Operation Redwing took place in June 2005 in the mountains of Afganistan. The mission: to capture or kill a murderous al Qaeda leader hidden amongst the resurgent and heavily armed Taliban. Inserted into the Afghani mountain wilderness the four would come under heavy fire from the Taliban and ultimately lead to the largest loss of Navy SEAL life in history--including three of the four team members and a helicopter full of potential rescuers.
Based upon Luttrell's memoir of the same name, Hollywood did take a bit of license in dramatizing the events, but for the most part Wingnut felt the film held true to Luttrell's narrative. Hard hitting, violent, and profanity laced, it was difficult at times to watch but still riveting and fascinating. Navy SEALs are no wimps. I'm sure Hollywood did not dramatize the SEALs ability to continue pressing on despite multiple shot wounds and numerous other injuries that would stop the average human being in his tracks. The SEALs never lost hope or courage and that is definitely made apparent in the film.
One particular scene stands out from the film for me. The four man team debates what should be done about the goat herders that have accidentally stumbled upon them in mid-operation. Should the civilians be shot, tied to trees, or released? That decision changes the course of the mission and the course of these men's lives forever.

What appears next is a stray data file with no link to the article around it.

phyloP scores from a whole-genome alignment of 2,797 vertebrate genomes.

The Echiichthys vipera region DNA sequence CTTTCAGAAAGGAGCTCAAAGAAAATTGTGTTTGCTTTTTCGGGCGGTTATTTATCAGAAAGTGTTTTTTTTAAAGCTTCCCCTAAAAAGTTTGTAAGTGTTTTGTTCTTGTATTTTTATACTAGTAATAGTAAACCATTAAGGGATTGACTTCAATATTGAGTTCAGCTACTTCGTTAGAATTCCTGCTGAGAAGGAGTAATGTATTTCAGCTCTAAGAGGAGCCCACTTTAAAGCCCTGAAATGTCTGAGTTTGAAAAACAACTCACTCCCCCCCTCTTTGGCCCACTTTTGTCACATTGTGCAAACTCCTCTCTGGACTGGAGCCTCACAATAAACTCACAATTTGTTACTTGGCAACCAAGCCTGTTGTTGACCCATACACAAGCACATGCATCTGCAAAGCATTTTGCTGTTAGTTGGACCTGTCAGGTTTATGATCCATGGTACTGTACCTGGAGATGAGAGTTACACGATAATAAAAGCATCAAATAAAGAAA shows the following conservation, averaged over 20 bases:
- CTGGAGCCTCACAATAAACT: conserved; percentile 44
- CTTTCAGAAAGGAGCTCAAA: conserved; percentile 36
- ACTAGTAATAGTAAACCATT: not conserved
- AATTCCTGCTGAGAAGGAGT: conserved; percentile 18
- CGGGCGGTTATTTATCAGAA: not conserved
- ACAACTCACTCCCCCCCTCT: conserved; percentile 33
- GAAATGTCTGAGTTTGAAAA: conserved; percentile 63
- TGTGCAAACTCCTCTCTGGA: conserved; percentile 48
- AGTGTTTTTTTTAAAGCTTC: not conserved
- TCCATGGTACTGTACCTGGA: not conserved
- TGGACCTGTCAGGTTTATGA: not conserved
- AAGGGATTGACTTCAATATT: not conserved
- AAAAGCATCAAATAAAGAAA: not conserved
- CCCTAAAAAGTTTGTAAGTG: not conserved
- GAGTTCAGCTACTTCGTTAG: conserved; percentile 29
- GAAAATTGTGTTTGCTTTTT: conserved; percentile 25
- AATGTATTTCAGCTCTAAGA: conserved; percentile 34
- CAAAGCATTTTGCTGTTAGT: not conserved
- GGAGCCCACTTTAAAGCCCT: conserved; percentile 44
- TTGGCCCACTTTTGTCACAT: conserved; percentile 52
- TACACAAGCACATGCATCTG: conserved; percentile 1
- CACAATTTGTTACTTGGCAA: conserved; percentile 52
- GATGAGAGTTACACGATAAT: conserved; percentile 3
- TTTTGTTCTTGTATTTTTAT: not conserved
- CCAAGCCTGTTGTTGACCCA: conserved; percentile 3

CNN commentator Jake Tapper took from the film an overwhelming feeling of senselessness. That's too bad, that is not the intent of the movie in the least. Americans need to know that not every mission is victorious. Every mission is fraught with imminent peril and American lives are lost nearly everyday in Afghanistan, even to this day. That loss of life should never be perceived as senseless. Our military men and women have a mission and a purpose and their lives and deaths have meaning to their families, to their country, to their brothers in arms, and to their mission; whether they are victorious or fail. Lone Survivor is not about the senseless loss of life of so many brave men. It is about the dauntless courage, fortitude, and continued hope in the face of certain death.
At the conclusion of the film, tribute is paid to all the men who lost their lives supporting and participating in Operation Red Wing. As the credits rolled, the breathless audience clapped; not just because the movie is that good (it is), but because the audience got it. It would be nice if our country's leadership did the same.
I'm reading the book now. I'm hoping the movie did the story right. I have a distinct feeling the film makers got this one right, as the movie is doing much better than expected and continues to draw moviegoers because of wide spread word of mouth.
Due to pervasive language, graphic violence, and scenes of extreme peril, I would recommend this film for adults only.
SEAL Lt. Michael P. Murphy, from Patchogue, N.Y., and Sonar Technician (Surface) 2nd Class Matthew G. Axelson, of Cupertino, Calif., taken in Afghanistan.
This file is a work of a sailor or employee of the U.S. Navy, taken or made as part of that person's official duties. As a work of the U.S. federal government, the image is in the public domain.